The invention of fine art is relatively new, with Charles Batteux coining the phrase “beaux arts” in 1746, grouping together what we now think of as “fine arts.” Certain forms of art such as painting, and sculpture became distinct from craftsmanship on the basis that the former exist only to inspire contemplation of beauty, while the latter had function and purpose. Over time these fine arts were gathered up and deposited in a museum. Even though much of what we see in museums doesn’t conform to this Enlightenment era idea that art is exclusively for the contemplation of beauty, Batteux’s legacy is intact, in that we often think of these things as fundamentally separate from our everyday experience. They are much more special and somehow distant from us. For me this has manifested in thoughts like, “I’m no artist,” or “I’m not a creative person.”
I couldn’t do what those artists were doing.
However, for most of history there hasn’t been a distinction between fine art and crafts. Rather, works of art were intimately tied to a historical period and existed in a cultural context. Music and poetry came from monasteries written for religious services, metal smiths forged incredible items in the name of wars, and detailed pottery was crafted for service in fine dinners. The artistic act has been intimately tied to daily life for most of human history, existing in a complex network of social, cultural, and historical conditions.
So, in order to understand what art is, we might first ask what constitutes human experience. A heady question, I know. Upon reflection of my own experiences it's a mishmash of anxiety, depression, joy, excitement, anticipation, gratitude, sorrow and more. Often, it is all of these things at the same time. It’s the tension between bringing the component feelings, people, places, and ideas together in resolution. It’s the integration of these moments of past regret and future anticipation into the present, when I’m most fully alive. When I find myself keenly aware of the way in which the past informs me and how the possibility of the future exists like a halo in the present moment, watching a sunset, or listening to the frogs jump in the pond, that is when I am most fully experiencing life in the moment. It’s what John Dewey calls an experience. It is the refined form of everyday experience, in which each component of that experience, whether its physical, emotional, or temporal are harmoniously interwoven and complimentary.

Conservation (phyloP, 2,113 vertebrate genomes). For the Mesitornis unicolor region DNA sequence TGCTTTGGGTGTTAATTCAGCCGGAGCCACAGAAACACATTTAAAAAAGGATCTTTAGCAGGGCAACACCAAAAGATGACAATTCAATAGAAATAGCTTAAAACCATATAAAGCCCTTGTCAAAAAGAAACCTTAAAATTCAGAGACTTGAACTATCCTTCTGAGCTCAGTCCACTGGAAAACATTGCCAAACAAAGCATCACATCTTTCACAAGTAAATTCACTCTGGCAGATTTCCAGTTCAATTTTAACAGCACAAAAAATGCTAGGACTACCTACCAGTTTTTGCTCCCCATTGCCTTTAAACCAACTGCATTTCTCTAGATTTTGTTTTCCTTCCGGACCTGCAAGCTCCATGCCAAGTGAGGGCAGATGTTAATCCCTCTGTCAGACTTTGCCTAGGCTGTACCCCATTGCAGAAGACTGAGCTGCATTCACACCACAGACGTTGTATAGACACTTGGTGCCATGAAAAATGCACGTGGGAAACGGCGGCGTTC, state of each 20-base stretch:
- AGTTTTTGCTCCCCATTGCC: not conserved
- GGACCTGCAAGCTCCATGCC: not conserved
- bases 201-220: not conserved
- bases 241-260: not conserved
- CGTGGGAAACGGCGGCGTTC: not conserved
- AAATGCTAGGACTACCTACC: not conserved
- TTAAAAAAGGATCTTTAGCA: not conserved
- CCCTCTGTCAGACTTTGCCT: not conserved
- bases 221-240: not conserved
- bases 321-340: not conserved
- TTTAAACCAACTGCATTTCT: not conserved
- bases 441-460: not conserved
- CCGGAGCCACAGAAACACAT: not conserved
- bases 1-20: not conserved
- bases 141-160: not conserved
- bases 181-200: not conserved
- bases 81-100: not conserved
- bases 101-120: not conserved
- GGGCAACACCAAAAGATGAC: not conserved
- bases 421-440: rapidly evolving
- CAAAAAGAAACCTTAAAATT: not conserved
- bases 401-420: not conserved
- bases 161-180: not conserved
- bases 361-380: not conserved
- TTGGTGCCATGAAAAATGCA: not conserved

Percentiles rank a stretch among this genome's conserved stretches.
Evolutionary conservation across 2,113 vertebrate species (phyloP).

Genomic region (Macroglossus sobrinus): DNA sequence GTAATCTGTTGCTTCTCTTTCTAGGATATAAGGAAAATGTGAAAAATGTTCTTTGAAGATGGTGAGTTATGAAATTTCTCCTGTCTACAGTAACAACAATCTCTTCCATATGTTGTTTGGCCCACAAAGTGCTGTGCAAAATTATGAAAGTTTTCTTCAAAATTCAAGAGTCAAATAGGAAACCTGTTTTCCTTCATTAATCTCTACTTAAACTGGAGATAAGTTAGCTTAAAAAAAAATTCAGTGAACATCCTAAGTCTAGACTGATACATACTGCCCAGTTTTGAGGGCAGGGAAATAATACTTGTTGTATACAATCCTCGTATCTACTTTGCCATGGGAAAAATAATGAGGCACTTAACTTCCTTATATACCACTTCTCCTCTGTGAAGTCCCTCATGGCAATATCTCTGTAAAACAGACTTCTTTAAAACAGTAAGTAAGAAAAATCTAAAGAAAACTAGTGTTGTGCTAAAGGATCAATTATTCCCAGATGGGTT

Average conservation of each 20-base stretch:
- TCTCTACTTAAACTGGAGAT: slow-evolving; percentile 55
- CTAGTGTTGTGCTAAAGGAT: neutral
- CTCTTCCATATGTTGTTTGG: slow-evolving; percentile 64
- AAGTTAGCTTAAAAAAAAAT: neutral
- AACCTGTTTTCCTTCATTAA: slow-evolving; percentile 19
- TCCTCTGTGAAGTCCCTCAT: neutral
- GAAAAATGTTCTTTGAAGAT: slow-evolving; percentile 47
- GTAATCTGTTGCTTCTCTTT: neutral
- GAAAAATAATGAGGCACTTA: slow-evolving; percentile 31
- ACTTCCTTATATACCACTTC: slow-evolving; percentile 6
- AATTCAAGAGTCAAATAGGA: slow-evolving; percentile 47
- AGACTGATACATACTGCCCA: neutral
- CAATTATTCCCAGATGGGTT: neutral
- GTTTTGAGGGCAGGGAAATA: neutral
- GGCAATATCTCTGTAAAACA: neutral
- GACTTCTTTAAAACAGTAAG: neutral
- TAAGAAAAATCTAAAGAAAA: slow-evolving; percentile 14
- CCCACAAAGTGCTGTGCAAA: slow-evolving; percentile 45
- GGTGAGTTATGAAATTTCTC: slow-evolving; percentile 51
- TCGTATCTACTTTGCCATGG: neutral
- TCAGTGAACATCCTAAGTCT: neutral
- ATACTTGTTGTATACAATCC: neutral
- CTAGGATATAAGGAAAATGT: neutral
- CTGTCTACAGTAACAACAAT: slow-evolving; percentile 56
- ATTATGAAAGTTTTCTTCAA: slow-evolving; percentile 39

Art then, is concerned with living. It is the process of weaving thoughts, events, and feelings into that moment of integration. It encompasses the tension we feel in attempting to piece together what feel like disparate ideas and competing feelings, as they are brought together in the present moment. This is fundamentally what the artist does – she applies paint to the canvas, stands back and readjusts, picking up a new color or medium in response to what is felt from the canvas. It’s a process of interplay, adjustment, harmonizing, acting, and reacting until each component part comes together in just the right balance. The act of the artist is no different than the integration that occurs for each of us when we struggle through the tension to find the right balance in any given present moment.
At the end of the day, although our mediums may vary, we are all capable of being artists, because artistry is not about housing pieces in museums, it is about how we live our lives. The tension and resolution may occur for some in the studio, for others it may take place in the garden, or in listening to the frogs jump in the pond while reading John Dewey. Or it may take place while watching the sun set behind the mountains in northern Thailand while writing a blog, considering the events that led me to this moment, what it means for my future, the sounds of the crickets, and dinner being washed up beneath me in the stillness of the evening, punctuated by the chanting of monks in a nearby temple, in solitude and peace. Although I am surrounded by paints, canvases, ceramics, its these moments in which I am most fully alive, crafting life as a work of art.
Institute for creative mindfulness
Our work and our mission is to redefine therapy and our conversations are about the art and practice of healing. Blog launched in May 2018 by Dr. Jamie Marich, affiliates, and friends.